If you missed the first batch of loans under the Paycheck Protection Program (“PPP”) and want to determine if you are eligible for the next wave of funding that is expected to be added soon, this is what you need to know.
Not surprisingly, given this is a very sought-after program, PilieroMazza attorneys are fielding a lot of questions from firms wondering if they qualify for a PPP loan. There are several requirements that need to be considered when assessing eligibility for the PPP, such as whether the nature of the business falls into one of the categories that SBA has determined are ineligible for SBA’s loan programs according to its business loan eligibility rules. You also have to assess your company’s need for the loan given the current economic uncertainty, and the type of business and nature of your personnel/payroll obligations because the amount of the PPP loan is based on payroll costs. And, of course, the loan applicant must qualify as a small business.
To qualify as a small business for the PPP, the CARES Act created a new small business eligibility threshold that allows any business to qualify as long as the business does not have greater than 500 employees who live in the U.S. A firm can also qualify as small for the PPP loan if it is considered a small business under SBA’s revenue or employee-based size standard applicable to the industry in which it operates, or based on an alternative size standard unique to SBA’s business loan program that is based on the firm’s tangible net worth and average net income over the past two years.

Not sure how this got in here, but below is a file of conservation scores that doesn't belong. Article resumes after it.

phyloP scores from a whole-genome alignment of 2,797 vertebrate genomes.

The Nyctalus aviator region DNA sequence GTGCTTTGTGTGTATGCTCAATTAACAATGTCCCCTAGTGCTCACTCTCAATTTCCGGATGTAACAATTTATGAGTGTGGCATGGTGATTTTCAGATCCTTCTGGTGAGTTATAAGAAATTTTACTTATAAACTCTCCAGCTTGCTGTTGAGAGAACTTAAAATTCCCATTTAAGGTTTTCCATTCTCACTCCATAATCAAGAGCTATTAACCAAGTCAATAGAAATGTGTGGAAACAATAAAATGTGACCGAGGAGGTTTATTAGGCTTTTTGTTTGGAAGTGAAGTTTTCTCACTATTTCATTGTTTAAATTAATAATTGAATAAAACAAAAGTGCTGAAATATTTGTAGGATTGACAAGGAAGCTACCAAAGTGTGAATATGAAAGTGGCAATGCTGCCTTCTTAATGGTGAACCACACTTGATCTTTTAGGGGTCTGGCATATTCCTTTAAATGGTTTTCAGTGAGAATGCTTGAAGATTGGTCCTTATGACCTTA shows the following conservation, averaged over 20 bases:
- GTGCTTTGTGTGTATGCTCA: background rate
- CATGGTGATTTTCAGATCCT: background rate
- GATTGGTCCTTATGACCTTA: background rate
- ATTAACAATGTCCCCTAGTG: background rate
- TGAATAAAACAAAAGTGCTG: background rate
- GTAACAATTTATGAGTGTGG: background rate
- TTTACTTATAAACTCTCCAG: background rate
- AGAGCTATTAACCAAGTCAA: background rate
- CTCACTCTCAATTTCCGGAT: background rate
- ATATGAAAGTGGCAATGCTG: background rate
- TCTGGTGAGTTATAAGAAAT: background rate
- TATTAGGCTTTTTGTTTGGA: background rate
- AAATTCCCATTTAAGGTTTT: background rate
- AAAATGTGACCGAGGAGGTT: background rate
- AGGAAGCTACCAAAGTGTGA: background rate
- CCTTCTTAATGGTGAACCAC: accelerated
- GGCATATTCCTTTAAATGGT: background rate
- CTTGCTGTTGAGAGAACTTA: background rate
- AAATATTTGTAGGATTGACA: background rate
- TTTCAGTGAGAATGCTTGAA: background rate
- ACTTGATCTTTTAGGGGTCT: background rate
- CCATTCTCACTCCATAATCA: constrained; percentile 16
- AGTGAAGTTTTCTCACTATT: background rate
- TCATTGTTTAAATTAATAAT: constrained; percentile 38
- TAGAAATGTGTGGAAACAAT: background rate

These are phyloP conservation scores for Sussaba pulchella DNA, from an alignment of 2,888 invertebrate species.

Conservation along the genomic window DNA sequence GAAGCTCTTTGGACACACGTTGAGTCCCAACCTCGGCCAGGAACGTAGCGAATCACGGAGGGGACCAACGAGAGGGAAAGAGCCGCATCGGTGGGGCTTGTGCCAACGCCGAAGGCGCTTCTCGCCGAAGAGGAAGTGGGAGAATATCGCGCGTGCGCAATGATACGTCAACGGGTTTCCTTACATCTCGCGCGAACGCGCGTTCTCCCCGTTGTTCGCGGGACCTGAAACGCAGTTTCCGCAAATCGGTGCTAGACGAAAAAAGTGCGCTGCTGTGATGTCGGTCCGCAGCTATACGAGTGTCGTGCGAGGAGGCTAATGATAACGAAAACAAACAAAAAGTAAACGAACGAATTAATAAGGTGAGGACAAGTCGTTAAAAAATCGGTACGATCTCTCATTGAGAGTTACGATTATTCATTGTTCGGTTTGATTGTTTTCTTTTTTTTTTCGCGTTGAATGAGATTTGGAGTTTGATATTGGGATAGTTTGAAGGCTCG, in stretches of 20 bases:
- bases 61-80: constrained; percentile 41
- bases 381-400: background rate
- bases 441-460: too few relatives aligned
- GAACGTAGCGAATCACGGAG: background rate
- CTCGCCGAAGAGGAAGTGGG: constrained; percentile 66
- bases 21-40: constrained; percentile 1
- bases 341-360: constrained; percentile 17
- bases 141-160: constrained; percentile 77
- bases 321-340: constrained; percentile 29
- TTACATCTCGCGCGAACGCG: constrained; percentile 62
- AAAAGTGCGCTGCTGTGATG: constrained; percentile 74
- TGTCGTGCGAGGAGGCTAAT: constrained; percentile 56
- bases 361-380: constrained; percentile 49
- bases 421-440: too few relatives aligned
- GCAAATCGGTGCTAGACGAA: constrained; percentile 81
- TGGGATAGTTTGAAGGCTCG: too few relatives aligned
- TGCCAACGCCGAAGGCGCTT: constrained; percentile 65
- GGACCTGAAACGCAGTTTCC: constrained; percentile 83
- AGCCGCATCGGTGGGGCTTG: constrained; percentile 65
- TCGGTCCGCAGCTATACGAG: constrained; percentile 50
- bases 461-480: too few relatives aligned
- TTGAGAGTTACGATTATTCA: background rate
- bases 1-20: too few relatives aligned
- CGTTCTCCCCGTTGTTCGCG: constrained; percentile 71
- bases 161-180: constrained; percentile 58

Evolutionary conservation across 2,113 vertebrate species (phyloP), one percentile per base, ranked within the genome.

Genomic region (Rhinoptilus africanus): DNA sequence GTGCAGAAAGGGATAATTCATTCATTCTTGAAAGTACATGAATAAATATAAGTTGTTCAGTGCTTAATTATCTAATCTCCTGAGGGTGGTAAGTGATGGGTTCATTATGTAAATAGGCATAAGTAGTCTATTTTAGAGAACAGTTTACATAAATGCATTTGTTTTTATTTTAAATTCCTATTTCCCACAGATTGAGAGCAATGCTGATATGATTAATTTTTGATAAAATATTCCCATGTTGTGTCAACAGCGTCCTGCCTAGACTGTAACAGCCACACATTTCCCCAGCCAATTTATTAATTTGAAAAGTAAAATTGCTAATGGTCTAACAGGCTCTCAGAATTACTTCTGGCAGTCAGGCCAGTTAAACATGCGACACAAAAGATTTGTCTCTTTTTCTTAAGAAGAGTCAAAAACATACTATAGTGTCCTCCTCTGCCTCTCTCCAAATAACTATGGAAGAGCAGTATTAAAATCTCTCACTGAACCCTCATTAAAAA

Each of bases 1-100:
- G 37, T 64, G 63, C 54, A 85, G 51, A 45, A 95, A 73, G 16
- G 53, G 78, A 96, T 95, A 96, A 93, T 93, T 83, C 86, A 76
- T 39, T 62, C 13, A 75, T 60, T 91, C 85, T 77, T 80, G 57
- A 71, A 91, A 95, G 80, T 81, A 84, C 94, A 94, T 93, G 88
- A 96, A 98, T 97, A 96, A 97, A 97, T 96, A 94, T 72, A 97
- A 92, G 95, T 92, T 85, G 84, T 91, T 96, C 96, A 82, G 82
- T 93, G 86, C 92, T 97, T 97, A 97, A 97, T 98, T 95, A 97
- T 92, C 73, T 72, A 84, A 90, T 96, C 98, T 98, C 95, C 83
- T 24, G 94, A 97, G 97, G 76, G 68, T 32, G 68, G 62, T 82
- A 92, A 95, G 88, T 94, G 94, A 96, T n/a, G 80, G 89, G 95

Whenever we’re talking about small business eligibility for federal programs, we also have to consider SBA’s affiliation rules. A business may be small on its own based on its employees or revenue, but SBA may not consider it to be an eligible small business if the business has affiliates according to how SBA defines affiliates. When a business has affiliates, SBA includes the employees or revenues of the affiliate when determining the business’ size.
SBA has unique affiliation rules applicable to its business loan programs. While the business loan affiliation rules are similar in many respects to SBA’s affiliation rules for federal procurements, there are several important differences. Moreover, unlike the affiliation rules applicable to federal procurements, there is almost no SBA administrative case law specifically interpreting SBA’s business loan affiliation rules. SBA’s affiliation rules contain exceptions from affiliation for certain circumstances, and the CARES Act added three new affiliation exceptions. The new affiliation exceptions from the CARES Act apply to firms operating in NAICS sector 72, franchises with a franchise identifier code, and firms that receive financial assistance from a Small Business Investment Company.
On top of this, everything seems to be moving at the speed of light since the passage of the CARES Act, with evolving requirements and understandings seemingly each day. All of this can leave firms struggling to understand if they are eligible and how to take advantage of the PPP, particularly for the firms with more complicated ownership and governance structures such as those common in private equity and venture capital backed entities. Given the likelihood of scrutiny on the PPP loans down the road, particularly for borrowers that seek or obtain forgiveness of the loan, it is critical to assess your eligibility under the unique small business requirements for the PPP before you apply for the loan.